How did the universe begin?
What did the universe look like in the distant past? What was the beginning of the universe like? It will take at least several decades to find the answers above and fully understand the universe in the past. But thanks to the James Webb Space Telescope, which is extremely sensitive to infrared light, we are getting closer to the answer.
Astronomers explain that, as predicted before launch, the James Webb Space Telescope completely changes their perspective on the universe. In particular, the above telescope, which is specialized in infrared observation, shows the distant universe and suggests that stars may have formed earlier than we theoretically predict.
Which galaxy is officially the oldest?
The oldest galaxy prior to the James Webb Space Telescope observations is GN-z11, an irregular galaxy in the constellation Ursa Major observed by the Hubble Space Telescope. It is officially known as the most distant galaxy in the solar system so far, and has an observed redshift value of 11.09. Converting this into distance, it is approximately 13.4 billion light years, which is a galaxy only about 400 million years after the birth of the universe.
Astronomers use the James Webb Space Telescope to capture features in older objects that appear only in galaxies that formed shortly after the Big Bang (composed mainly of light elements and low-mass stars), and of older galaxies. It continues to break records.
However, it is known that many of the galaxies predicted to be old require further research, such as one of the galaxies predicted to be very close at 13.8 billion years turned out to be a galaxy formed later.
Discovery of early galaxies about 50 million years older than the oldest galaxies officially identified
An international astronomy research team led by Prof. Tommaso Treu at the University of California, Los Angeles (UCLA) reported observing GLASS-z12, a galaxy that occurred about 350 million years after the universe was created. (High resolution image shortcut)
A research team led by Professor Treou used the James Webb Space Telescope to capture old galaxies around the galaxy cluster Abell 2744 (also called Pandora’s Cluster). Older galaxies do not exist inside galaxy clusters, but exist billions of light years behind.
The galaxy marked (1) is a galaxy approximately 450 million years after the Big Bang, and the galaxy marked (2) is a galaxy only 350 million years after the Big Bang. Both galaxies are very close in time to the Big Bang, which occurred 13.8 billion years ago. In particular, the elongated galaxy marked (1) shows a very small size compared to our Milky Way.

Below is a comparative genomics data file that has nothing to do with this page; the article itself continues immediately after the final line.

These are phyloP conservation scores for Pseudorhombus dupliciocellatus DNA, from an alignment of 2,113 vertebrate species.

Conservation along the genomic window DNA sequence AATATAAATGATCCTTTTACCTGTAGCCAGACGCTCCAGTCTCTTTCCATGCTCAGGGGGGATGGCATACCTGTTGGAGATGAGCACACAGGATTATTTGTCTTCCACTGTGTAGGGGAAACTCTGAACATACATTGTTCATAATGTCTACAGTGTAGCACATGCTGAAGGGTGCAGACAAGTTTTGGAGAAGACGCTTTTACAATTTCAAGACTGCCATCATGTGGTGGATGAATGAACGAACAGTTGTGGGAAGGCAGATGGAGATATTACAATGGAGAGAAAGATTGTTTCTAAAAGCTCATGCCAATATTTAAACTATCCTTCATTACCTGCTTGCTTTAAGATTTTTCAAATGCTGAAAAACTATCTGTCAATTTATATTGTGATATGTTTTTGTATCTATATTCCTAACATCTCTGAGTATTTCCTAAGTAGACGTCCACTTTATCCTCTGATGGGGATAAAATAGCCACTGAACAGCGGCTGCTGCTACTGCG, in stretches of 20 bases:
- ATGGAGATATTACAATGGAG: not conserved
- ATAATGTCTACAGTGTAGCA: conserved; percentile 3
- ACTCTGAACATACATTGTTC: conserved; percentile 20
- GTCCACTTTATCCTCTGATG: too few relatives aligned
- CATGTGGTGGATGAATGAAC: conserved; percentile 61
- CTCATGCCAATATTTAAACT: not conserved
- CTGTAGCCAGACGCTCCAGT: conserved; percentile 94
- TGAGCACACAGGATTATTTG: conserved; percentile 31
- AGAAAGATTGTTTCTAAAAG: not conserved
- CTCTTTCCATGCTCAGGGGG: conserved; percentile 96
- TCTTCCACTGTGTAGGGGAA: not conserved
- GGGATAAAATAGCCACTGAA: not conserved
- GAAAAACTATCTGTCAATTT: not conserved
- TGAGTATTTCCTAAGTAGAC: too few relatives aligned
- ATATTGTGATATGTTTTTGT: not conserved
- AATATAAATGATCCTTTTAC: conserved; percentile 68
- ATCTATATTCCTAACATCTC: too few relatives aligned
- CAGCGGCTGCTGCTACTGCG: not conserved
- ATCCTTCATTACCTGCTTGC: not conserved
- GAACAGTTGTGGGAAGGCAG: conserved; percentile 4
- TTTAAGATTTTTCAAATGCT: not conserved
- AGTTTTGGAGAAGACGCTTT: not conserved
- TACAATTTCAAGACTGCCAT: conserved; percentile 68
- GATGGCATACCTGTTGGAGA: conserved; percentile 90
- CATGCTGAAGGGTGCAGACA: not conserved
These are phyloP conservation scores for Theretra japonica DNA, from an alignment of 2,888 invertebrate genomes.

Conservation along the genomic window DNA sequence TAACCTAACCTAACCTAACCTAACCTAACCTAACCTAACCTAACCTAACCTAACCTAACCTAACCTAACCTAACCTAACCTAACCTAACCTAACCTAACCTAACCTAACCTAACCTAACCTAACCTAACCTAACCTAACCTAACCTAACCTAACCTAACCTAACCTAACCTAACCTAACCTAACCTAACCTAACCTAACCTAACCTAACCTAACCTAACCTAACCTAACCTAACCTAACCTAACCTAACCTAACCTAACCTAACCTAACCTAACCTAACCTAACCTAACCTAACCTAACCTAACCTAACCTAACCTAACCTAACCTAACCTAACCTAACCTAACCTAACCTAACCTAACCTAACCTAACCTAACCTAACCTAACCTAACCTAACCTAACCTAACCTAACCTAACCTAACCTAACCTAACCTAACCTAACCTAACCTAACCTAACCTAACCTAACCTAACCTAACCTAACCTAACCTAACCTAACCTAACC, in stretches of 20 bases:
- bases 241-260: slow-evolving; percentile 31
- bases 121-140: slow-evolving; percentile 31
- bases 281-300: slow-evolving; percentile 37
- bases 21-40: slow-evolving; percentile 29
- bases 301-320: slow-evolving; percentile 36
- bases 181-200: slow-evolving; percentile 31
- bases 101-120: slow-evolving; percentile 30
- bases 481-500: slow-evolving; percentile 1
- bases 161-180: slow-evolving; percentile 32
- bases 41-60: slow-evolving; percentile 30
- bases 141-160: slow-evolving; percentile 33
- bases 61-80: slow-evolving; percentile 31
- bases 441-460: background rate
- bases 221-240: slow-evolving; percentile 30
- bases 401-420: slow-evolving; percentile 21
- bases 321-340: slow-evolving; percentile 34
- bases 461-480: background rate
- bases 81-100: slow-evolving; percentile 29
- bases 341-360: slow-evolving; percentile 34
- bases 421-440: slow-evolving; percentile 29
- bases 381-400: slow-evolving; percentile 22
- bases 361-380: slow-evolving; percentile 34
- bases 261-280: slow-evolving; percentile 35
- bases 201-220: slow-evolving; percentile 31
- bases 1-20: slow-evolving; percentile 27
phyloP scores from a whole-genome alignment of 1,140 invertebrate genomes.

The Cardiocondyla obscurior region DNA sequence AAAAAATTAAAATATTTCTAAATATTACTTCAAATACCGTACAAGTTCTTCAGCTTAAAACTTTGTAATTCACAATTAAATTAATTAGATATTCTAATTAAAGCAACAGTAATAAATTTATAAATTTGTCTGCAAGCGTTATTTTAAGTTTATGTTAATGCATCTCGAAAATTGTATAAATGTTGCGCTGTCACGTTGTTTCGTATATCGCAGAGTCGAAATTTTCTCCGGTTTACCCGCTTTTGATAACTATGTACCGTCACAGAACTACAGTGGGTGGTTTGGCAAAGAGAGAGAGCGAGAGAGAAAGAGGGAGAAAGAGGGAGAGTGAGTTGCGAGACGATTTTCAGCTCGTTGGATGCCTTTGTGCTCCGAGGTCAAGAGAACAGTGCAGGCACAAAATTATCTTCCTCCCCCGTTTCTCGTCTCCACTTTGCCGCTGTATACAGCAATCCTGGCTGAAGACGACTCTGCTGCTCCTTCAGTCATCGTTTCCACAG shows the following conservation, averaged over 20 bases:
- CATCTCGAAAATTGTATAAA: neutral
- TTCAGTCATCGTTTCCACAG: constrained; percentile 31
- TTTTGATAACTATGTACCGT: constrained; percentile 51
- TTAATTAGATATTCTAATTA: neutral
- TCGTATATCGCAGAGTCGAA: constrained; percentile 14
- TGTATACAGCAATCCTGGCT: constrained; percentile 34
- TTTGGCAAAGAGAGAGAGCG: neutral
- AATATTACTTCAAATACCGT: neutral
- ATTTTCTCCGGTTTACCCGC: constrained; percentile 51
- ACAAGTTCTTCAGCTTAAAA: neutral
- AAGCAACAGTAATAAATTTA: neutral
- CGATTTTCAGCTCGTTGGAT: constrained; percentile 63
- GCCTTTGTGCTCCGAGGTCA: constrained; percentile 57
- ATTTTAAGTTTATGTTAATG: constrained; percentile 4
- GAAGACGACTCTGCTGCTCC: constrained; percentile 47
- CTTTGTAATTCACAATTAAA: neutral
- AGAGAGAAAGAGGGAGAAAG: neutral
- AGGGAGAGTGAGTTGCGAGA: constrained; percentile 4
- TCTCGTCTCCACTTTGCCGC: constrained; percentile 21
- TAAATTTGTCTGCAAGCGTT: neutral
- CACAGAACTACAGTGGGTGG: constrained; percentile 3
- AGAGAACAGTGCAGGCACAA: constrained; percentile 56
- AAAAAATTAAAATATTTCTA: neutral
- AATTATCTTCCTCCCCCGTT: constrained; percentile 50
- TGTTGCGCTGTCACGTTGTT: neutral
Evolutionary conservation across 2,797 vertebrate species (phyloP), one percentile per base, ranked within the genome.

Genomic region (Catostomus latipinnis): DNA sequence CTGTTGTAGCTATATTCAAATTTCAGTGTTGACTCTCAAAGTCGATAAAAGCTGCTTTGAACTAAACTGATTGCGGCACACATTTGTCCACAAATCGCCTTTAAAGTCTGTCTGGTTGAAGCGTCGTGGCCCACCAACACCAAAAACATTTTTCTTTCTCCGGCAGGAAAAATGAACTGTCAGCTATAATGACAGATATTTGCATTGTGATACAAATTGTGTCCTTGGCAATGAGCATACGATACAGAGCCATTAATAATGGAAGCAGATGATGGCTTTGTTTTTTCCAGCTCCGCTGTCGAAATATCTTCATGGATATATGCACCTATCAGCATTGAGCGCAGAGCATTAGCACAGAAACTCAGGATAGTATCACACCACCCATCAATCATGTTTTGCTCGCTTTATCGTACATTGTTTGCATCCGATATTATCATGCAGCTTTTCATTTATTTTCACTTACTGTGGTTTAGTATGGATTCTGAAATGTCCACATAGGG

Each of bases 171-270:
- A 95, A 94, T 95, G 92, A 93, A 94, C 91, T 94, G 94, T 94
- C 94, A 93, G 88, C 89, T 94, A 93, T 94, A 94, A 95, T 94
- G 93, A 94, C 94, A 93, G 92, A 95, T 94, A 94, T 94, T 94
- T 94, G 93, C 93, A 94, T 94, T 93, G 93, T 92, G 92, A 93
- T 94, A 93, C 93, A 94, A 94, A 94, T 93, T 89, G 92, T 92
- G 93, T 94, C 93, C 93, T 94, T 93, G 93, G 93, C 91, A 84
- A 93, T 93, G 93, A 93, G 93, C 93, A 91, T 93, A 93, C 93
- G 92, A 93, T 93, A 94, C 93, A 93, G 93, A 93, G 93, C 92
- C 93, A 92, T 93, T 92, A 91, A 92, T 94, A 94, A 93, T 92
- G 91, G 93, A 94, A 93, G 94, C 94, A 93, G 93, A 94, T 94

The above picture shows an image of Abell 2744 taken with the James Webb Space Telescope’s near-infrared camera (NIRCam), along with a scale bar (angle measurement from Earth when looking up at the sky, measured in arc seconds, 1/1 degree). 3600, the full moon’s angular diameter is approximately 0.5 degrees), the north/east compass arrow shows direction when looking skyward, and reverses direction when looking down from above. Also, the colors show the NIRCam filters used to collect the light, and each color represents the visible light color used to represent infrared light passing through that filter.
In fact, the above galaxy was discovered at the edge of the galaxy cluster ‘Abell 2744’ last July. At the time of discovery, it was named ‘GLASS-z13’ because it was predicted to have a higher redshift of z = 13.1, but subsequent studies revealed that the redshift of the above galaxy was approximately z = 12.4 (+0.1-0.3) It was renamed ‘GLASS-z12’. The above galaxy was discovered along with GLASS-z10, which is predicted to rival GN-z11, the oldest galaxy. (Link to Related Articles)
The research team explains that the extremely sensitive NIRCam instrument completely changes our view of the universe, and that the discovery of an object that existed only a few hundred million years after the Big Bang suggests that the beginning of the galaxy above may have been earlier than thought. do. In fact, for the above galaxies to exist, formation must begin only 100 million years after the Big Bang, and through this, it can be predicted that the dark age of the universe, which was composed of gas and dark matter without any light, ended much sooner than expected.
The research team led by Professor Treou predicted that the two galaxies discovered this time could be low-mass galaxies composed of very bright and hot Population III stars. These are first-generation stars composed of only primitive hydrogen and helium, before the appearance of heavy elements produced through stellar nuclear fusion, and are astronomical objects that have never been observed.